This spring, as you walk the beautiful trails of the Guilford Land Conservation Trust, be on the lookout for the many vernal ponds and red maple swamps that abound in these woods. They may appear small and insignificant; however these wetlands provide homes for a surprising number of amphibians, reptiles, and invertebrates.
While it may appear that you are surrounded by wilderness as you hike the GLCT trails, in reality, roads and residences are often quite close. A group of us from David Skelly’s lab at Yale University are currently studying amphibians that live in these suburban wetlands. Much of our work focuses on wood frogs (Rana sylvatica).
If you are out on a warm, early spring evening you may hear the male wood frogs wooing potential mates – their call sounds much like a mallard duck quacking. Once breeding ends, the adults head back to the woods, and the eggs are left to hatch into tadpoles. By July, wood frogs have completed the aquatic stage of their life cycle and have metamorphosed into tiny froglets. Our work focuses on wood frog tadpoles and their aquatic habitat.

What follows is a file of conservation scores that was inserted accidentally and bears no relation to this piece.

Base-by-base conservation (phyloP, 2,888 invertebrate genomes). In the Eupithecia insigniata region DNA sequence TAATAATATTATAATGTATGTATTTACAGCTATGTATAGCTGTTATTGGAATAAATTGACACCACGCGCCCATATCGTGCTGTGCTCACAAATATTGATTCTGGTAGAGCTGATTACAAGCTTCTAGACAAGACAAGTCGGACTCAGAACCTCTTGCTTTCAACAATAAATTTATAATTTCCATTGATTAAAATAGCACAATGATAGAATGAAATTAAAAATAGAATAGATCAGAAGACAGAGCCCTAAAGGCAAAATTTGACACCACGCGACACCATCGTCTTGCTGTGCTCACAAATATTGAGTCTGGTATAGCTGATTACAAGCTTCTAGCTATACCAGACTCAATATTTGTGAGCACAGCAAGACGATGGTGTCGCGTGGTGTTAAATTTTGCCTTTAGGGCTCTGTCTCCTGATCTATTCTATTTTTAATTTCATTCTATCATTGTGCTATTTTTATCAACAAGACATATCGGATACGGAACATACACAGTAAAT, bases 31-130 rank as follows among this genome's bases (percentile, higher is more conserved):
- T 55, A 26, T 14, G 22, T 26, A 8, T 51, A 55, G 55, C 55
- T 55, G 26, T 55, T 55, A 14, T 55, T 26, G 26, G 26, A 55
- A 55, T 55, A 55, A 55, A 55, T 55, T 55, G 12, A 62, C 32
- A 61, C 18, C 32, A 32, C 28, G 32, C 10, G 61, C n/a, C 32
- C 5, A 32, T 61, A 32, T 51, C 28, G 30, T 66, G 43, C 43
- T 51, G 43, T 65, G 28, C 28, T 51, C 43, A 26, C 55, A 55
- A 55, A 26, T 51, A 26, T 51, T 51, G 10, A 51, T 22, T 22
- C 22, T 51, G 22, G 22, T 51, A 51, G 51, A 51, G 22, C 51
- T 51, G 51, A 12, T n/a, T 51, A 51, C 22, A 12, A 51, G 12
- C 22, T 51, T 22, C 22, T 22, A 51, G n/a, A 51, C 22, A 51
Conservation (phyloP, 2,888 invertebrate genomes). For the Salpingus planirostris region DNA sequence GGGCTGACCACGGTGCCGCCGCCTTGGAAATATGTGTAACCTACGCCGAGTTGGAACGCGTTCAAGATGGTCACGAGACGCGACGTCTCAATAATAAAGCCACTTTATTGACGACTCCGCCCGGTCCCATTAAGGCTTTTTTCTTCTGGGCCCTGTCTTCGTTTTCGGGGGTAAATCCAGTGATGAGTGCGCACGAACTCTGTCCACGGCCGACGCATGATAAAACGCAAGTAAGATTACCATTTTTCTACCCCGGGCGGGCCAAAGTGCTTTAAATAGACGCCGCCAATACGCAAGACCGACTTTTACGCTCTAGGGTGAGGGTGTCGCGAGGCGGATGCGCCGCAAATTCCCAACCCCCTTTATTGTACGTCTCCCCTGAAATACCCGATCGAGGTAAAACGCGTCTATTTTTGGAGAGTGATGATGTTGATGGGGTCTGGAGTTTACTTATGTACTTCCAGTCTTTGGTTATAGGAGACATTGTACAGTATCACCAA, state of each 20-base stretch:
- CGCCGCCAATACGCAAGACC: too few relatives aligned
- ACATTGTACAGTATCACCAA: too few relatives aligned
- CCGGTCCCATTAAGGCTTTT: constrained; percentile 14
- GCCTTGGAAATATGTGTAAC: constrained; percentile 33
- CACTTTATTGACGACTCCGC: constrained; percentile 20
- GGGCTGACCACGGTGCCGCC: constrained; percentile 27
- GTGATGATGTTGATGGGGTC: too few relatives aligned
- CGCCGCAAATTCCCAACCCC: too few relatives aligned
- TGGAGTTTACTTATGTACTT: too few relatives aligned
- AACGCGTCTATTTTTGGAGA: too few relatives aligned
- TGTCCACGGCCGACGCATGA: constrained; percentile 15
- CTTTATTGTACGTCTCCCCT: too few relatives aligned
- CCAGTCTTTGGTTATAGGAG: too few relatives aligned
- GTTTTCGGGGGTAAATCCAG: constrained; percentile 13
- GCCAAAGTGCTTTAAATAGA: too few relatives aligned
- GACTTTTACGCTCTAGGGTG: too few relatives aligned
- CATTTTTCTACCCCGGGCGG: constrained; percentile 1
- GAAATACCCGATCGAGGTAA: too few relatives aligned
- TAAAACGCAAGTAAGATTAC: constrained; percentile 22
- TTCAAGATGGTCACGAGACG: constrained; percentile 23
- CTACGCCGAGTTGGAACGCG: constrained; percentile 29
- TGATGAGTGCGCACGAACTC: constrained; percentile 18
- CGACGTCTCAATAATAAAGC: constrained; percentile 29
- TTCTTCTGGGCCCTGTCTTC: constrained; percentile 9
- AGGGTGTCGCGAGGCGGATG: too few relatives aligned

Preliminary results from previous years’ work indicate that suburban habitats vary tremendously in forest cover, impervious surface, lawn and other land use categories and that this variation may affect sex ratios, behavior, and morphology of resident wood frogs. Given that land transformation for suburban use has increased tremendously over the past 50 years and shows no signs of slowing, an understanding of how this transformation impacts native species can inform our basic knowledge of species’ adaptability as well as provide critical information for conservation measures.
by Kealoha Freidenburg